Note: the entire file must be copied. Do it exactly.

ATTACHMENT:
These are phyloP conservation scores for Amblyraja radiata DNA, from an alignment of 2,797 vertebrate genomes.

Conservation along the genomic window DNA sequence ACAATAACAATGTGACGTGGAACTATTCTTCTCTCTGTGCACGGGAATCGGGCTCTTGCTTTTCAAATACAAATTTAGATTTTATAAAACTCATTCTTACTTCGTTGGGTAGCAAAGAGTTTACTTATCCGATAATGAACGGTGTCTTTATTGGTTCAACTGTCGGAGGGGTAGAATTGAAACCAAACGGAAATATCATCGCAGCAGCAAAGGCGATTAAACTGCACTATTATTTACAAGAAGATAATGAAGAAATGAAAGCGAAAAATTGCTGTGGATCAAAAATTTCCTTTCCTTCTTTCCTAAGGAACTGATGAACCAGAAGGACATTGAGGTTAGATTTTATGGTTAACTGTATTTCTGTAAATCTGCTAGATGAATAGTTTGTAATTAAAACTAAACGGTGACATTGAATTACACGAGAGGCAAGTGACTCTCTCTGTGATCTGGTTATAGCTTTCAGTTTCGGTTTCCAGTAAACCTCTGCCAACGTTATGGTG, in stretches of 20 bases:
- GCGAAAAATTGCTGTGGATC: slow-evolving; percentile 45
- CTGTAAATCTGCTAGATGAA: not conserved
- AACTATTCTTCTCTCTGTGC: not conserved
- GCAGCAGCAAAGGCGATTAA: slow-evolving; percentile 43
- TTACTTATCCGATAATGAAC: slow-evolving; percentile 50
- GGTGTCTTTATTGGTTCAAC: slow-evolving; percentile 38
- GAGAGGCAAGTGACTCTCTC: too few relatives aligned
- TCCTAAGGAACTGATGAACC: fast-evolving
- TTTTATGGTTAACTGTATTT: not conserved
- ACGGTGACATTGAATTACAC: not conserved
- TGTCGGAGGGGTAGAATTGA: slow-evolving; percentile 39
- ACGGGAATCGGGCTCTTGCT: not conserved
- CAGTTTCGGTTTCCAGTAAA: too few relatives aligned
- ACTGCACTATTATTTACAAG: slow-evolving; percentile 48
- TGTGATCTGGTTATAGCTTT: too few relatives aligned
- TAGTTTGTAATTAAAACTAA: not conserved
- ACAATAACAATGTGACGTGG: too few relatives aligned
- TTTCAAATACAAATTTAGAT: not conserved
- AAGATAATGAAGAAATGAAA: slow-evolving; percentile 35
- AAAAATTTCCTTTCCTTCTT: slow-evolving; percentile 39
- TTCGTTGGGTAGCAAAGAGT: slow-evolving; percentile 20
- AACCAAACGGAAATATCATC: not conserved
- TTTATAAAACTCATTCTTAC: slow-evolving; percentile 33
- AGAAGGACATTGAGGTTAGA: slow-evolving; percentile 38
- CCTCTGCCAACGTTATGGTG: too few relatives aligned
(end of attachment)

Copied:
These are phyloP conservation scores for Amblyraja radiata DNA, from an alignment of 2,797 vertebrate genomes.

Conservation along the genomic window DNA sequence ACAATAACAATGTGACGTGGAACTATTCTTCTCTCTGTGCACGGGAATCGGGCTCTTGCTTTTCAAATACAAATTTAGATTTTATAAAACTCATTCTTACTTCGTTGGGTAGCAAAGAGTTTACTTATCCGATAATGAACGGTGTCTTTATTGGTTCAACTGTCGGAGGGGTAGAATTGAAACCAAACGGAAATATCATCGCAGCAGCAAAGGCGATTAAACTGCACTATTATTTACAAGAAGATAATGAAGAAATGAAAGCGAAAAATTGCTGTGGATCAAAAATTTCCTTTCCTTCTTTCCTAAGGAACTGATGAACCAGAAGGACATTGAGGTTAGATTTTATGGTTAACTGTATTTCTGTAAATCTGCTAGATGAATAGTTTGTAATTAAAACTAAACGGTGACATTGAATTACACGAGAGGCAAGTGACTCTCTCTGTGATCTGGTTATAGCTTTCAGTTTCGGTTTCCAGTAAACCTCTGCCAACGTTATGGTG, in stretches of 20 bases:
- GCGAAAAATTGCTGTGGATC: slow-evolving; percentile 45
- CTGTAAATCTGCTAGATGAA: not conserved
- AACTATTCTTCTCTCTGTGC: not conserved
- GCAGCAGCAAAGGCGATTAA: slow-evolving; percentile 43
- TTACTTATCCGATAATGAAC: slow-evolving; percentile 50
- GGTGTCTTTATTGGTTCAAC: slow-evolving; percentile 38
- GAGAGGCAAGTGACTCTCTC: too few relatives aligned
- TCCTAAGGAACTGATGAACC: fast-evolving
- TTTTATGGTTAACTGTATTT: not conserved
- ACGGTGACATTGAATTACAC: not conserved
- TGTCGGAGGGGTAGAATTGA: slow-evolving; percentile 39
- ACGGGAATCGGGCTCTTGCT: not conserved
- CAGTTTCGGTTTCCAGTAAA: too few relatives aligned
- ACTGCACTATTATTTACAAG: slow-evolving; percentile 48
- TGTGATCTGGTTATAGCTTT: too few relatives aligned
- TAGTTTGTAATTAAAACTAA: not conserved
- ACAATAACAATGTGACGTGG: too few relatives aligned
- TTTCAAATACAAATTTAGAT: not conserved
- AAGATAATGAAGAAATGAAA: slow-evolving; percentile 35
- AAAAATTTCCTTTCCTTCTT: slow-evolving; percentile 39
- TTCGTTGGGTAGCAAAGAGT: slow-evolving; percentile 20
- AACCAAACGGAAATATCATC: not conserved
- TTTATAAAACTCATTCTTAC: slow-evolving; percentile 33
- AGAAGGACATTGAGGTTAGA: slow-evolving; percentile 38
- CCTCTGCCAACGTTATGGTG: too few relatives aligned